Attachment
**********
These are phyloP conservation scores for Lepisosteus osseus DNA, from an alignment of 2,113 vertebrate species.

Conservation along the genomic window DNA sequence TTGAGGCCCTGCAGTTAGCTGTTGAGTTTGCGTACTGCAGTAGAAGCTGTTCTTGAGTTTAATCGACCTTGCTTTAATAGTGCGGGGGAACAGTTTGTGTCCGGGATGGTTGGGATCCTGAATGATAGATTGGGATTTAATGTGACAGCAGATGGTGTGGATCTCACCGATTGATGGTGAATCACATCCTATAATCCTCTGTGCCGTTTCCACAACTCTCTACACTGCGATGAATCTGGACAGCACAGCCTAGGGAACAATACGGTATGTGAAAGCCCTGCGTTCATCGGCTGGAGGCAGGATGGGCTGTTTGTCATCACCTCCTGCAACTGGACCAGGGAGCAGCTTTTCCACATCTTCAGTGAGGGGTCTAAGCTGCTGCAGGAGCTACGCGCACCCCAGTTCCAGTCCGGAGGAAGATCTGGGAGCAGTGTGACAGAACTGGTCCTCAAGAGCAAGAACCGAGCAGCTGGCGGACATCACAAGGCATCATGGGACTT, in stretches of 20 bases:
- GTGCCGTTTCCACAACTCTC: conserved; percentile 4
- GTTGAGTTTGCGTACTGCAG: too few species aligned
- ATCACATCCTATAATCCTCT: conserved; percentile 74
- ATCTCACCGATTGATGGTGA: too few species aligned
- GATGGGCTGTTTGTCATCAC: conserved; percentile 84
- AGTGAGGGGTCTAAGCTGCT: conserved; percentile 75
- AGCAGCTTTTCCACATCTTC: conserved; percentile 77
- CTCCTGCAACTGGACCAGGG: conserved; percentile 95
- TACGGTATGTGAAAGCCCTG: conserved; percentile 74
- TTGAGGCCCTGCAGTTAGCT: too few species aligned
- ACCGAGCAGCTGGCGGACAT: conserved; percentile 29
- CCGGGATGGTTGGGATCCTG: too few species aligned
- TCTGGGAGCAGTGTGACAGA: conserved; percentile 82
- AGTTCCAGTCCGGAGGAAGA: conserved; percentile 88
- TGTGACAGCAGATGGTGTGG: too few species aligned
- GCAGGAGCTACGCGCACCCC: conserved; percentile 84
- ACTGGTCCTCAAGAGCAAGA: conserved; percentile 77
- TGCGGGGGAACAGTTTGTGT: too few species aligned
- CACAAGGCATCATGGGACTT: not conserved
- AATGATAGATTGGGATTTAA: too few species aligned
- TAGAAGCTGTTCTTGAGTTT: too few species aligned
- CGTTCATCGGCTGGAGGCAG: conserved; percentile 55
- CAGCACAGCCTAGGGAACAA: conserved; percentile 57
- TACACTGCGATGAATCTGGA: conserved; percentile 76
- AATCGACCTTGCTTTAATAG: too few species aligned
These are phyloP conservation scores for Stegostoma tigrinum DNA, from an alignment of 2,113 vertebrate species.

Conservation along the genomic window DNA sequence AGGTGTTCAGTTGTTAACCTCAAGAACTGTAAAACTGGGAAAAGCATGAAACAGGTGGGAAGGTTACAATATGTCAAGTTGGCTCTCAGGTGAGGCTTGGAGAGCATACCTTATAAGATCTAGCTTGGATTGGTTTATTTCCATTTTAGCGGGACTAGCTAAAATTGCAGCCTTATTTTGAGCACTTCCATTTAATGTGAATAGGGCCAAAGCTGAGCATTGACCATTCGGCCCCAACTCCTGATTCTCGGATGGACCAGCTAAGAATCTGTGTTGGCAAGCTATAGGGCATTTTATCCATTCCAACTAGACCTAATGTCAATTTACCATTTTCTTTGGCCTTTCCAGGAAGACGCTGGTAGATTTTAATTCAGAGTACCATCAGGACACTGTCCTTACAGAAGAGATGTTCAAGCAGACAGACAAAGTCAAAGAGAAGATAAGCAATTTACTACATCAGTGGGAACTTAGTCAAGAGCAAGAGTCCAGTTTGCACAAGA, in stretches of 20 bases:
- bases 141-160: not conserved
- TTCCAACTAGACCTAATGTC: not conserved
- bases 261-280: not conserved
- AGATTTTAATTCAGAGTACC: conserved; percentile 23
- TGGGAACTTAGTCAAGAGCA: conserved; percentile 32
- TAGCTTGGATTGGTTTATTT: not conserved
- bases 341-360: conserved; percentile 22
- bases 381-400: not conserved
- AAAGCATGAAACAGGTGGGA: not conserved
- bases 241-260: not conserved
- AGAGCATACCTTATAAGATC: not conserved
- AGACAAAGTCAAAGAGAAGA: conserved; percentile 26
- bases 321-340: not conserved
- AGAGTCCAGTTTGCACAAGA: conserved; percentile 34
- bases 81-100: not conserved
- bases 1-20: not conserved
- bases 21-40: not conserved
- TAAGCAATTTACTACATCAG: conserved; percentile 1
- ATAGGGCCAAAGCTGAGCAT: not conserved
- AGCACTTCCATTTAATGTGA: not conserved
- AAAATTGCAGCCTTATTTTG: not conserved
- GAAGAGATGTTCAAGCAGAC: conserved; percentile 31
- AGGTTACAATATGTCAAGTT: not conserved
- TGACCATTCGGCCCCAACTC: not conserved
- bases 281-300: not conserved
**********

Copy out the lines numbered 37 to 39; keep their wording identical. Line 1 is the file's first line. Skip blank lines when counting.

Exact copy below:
- bases 381-400: not conserved
- AAAGCATGAAACAGGTGGGA: not conserved
- bases 241-260: not conserved